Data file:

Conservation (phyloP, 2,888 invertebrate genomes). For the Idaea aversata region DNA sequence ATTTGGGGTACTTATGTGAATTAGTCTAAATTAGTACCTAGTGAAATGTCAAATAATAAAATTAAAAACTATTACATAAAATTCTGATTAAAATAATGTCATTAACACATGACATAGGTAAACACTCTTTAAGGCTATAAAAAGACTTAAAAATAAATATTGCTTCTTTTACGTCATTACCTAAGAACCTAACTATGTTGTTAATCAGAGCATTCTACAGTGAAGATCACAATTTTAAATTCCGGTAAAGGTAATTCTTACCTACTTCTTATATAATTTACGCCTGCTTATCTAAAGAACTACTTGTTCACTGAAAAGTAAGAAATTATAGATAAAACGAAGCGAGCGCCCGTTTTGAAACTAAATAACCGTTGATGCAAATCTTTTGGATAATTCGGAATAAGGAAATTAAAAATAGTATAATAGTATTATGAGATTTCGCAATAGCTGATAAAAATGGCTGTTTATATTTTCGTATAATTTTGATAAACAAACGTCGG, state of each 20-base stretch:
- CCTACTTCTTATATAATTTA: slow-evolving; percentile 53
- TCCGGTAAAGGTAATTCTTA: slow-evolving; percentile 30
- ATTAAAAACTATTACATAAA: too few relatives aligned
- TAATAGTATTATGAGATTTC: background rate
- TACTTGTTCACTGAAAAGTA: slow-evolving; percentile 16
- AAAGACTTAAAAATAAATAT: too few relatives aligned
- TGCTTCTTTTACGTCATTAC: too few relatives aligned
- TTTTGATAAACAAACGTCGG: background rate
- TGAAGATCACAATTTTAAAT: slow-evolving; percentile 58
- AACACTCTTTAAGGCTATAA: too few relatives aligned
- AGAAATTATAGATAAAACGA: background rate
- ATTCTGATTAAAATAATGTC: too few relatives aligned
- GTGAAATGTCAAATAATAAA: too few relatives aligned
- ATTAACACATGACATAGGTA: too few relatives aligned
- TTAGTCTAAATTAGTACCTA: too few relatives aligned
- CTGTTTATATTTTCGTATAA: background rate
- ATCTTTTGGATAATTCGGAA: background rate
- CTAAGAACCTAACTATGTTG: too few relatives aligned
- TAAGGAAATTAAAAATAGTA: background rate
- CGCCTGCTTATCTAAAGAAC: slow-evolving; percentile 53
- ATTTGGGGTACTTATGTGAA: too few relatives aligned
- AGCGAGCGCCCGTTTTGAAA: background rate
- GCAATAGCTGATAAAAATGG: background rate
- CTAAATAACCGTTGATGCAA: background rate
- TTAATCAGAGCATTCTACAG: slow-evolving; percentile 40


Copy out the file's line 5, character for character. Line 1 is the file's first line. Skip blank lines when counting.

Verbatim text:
- TAATAGTATTATGAGATTTC: background rate